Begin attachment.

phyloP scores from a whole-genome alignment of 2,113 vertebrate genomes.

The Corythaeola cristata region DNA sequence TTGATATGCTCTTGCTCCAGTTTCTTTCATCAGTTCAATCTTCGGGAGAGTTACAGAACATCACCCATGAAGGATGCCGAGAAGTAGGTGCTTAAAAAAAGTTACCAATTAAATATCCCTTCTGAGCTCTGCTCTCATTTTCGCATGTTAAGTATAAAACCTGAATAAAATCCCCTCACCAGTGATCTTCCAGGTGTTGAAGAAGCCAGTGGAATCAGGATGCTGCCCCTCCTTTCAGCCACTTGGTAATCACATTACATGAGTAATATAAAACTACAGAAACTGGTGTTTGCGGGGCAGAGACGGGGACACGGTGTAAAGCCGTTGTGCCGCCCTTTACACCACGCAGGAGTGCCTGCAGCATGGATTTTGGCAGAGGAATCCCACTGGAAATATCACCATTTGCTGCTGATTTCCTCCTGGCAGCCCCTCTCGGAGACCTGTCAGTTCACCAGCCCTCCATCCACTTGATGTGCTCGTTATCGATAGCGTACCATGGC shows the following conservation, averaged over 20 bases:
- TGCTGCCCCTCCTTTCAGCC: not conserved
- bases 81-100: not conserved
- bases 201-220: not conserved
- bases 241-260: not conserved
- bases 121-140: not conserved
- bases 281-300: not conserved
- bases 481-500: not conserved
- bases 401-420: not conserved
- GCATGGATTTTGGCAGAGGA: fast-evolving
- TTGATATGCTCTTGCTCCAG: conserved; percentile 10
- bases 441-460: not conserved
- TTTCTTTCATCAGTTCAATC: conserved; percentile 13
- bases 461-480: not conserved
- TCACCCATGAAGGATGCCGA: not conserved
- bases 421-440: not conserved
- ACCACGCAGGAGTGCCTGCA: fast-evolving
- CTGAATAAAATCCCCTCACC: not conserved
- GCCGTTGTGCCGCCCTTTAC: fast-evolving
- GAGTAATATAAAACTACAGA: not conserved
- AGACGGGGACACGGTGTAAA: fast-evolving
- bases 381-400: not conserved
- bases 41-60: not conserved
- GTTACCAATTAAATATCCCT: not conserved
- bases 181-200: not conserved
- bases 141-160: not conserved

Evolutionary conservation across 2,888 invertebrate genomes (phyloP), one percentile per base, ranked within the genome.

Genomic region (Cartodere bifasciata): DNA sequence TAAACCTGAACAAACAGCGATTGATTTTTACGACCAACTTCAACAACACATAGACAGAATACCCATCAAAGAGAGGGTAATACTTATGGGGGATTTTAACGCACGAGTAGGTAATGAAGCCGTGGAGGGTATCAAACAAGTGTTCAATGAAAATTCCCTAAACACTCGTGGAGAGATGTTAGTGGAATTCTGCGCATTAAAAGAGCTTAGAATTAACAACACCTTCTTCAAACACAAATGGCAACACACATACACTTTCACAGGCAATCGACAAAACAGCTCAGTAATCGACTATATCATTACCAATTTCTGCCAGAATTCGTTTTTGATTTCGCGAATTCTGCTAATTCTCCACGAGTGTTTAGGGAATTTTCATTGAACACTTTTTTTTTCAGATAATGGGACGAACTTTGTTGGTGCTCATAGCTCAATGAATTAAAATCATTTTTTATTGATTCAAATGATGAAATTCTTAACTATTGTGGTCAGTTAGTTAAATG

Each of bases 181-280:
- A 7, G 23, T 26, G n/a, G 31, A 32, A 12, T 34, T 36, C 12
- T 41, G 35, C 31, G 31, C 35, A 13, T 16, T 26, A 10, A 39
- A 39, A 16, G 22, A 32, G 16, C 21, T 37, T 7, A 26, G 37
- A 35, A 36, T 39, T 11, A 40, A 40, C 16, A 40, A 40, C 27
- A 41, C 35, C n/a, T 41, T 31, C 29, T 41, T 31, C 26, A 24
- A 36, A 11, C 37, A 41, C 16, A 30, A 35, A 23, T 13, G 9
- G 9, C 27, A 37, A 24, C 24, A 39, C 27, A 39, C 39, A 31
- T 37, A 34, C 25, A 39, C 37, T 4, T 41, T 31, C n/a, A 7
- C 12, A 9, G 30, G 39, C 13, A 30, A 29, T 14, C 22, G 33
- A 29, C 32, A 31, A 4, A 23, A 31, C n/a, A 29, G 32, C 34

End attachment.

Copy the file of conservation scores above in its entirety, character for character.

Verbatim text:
phyloP scores from a whole-genome alignment of 2,113 vertebrate genomes.

The Corythaeola cristata region DNA sequence TTGATATGCTCTTGCTCCAGTTTCTTTCATCAGTTCAATCTTCGGGAGAGTTACAGAACATCACCCATGAAGGATGCCGAGAAGTAGGTGCTTAAAAAAAGTTACCAATTAAATATCCCTTCTGAGCTCTGCTCTCATTTTCGCATGTTAAGTATAAAACCTGAATAAAATCCCCTCACCAGTGATCTTCCAGGTGTTGAAGAAGCCAGTGGAATCAGGATGCTGCCCCTCCTTTCAGCCACTTGGTAATCACATTACATGAGTAATATAAAACTACAGAAACTGGTGTTTGCGGGGCAGAGACGGGGACACGGTGTAAAGCCGTTGTGCCGCCCTTTACACCACGCAGGAGTGCCTGCAGCATGGATTTTGGCAGAGGAATCCCACTGGAAATATCACCATTTGCTGCTGATTTCCTCCTGGCAGCCCCTCTCGGAGACCTGTCAGTTCACCAGCCCTCCATCCACTTGATGTGCTCGTTATCGATAGCGTACCATGGC shows the following conservation, averaged over 20 bases:
- TGCTGCCCCTCCTTTCAGCC: not conserved
- bases 81-100: not conserved
- bases 201-220: not conserved
- bases 241-260: not conserved
- bases 121-140: not conserved
- bases 281-300: not conserved
- bases 481-500: not conserved
- bases 401-420: not conserved
- GCATGGATTTTGGCAGAGGA: fast-evolving
- TTGATATGCTCTTGCTCCAG: conserved; percentile 10
- bases 441-460: not conserved
- TTTCTTTCATCAGTTCAATC: conserved; percentile 13
- bases 461-480: not conserved
- TCACCCATGAAGGATGCCGA: not conserved
- bases 421-440: not conserved
- ACCACGCAGGAGTGCCTGCA: fast-evolving
- CTGAATAAAATCCCCTCACC: not conserved
- GCCGTTGTGCCGCCCTTTAC: fast-evolving
- GAGTAATATAAAACTACAGA: not conserved
- AGACGGGGACACGGTGTAAA: fast-evolving
- bases 381-400: not conserved
- bases 41-60: not conserved
- GTTACCAATTAAATATCCCT: not conserved
- bases 181-200: not conserved
- bases 141-160: not conserved

Evolutionary conservation across 2,888 invertebrate genomes (phyloP), one percentile per base, ranked within the genome.

Genomic region (Cartodere bifasciata): DNA sequence TAAACCTGAACAAACAGCGATTGATTTTTACGACCAACTTCAACAACACATAGACAGAATACCCATCAAAGAGAGGGTAATACTTATGGGGGATTTTAACGCACGAGTAGGTAATGAAGCCGTGGAGGGTATCAAACAAGTGTTCAATGAAAATTCCCTAAACACTCGTGGAGAGATGTTAGTGGAATTCTGCGCATTAAAAGAGCTTAGAATTAACAACACCTTCTTCAAACACAAATGGCAACACACATACACTTTCACAGGCAATCGACAAAACAGCTCAGTAATCGACTATATCATTACCAATTTCTGCCAGAATTCGTTTTTGATTTCGCGAATTCTGCTAATTCTCCACGAGTGTTTAGGGAATTTTCATTGAACACTTTTTTTTTCAGATAATGGGACGAACTTTGTTGGTGCTCATAGCTCAATGAATTAAAATCATTTTTTATTGATTCAAATGATGAAATTCTTAACTATTGTGGTCAGTTAGTTAAATG

Each of bases 181-280:
- A 7, G 23, T 26, G n/a, G 31, A 32, A 12, T 34, T 36, C 12
- T 41, G 35, C 31, G 31, C 35, A 13, T 16, T 26, A 10, A 39
- A 39, A 16, G 22, A 32, G 16, C 21, T 37, T 7, A 26, G 37
- A 35, A 36, T 39, T 11, A 40, A 40, C 16, A 40, A 40, C 27
- A 41, C 35, C n/a, T 41, T 31, C 29, T 41, T 31, C 26, A 24
- A 36, A 11, C 37, A 41, C 16, A 30, A 35, A 23, T 13, G 9
- G 9, C 27, A 37, A 24, C 24, A 39, C 27, A 39, C 39, A 31
- T 37, A 34, C 25, A 39, C 37, T 4, T 41, T 31, C n/a, A 7
- C 12, A 9, G 30, G 39, C 13, A 30, A 29, T 14, C 22, G 33
- A 29, C 32, A 31, A 4, A 23, A 31, C n/a, A 29, G 32, C 34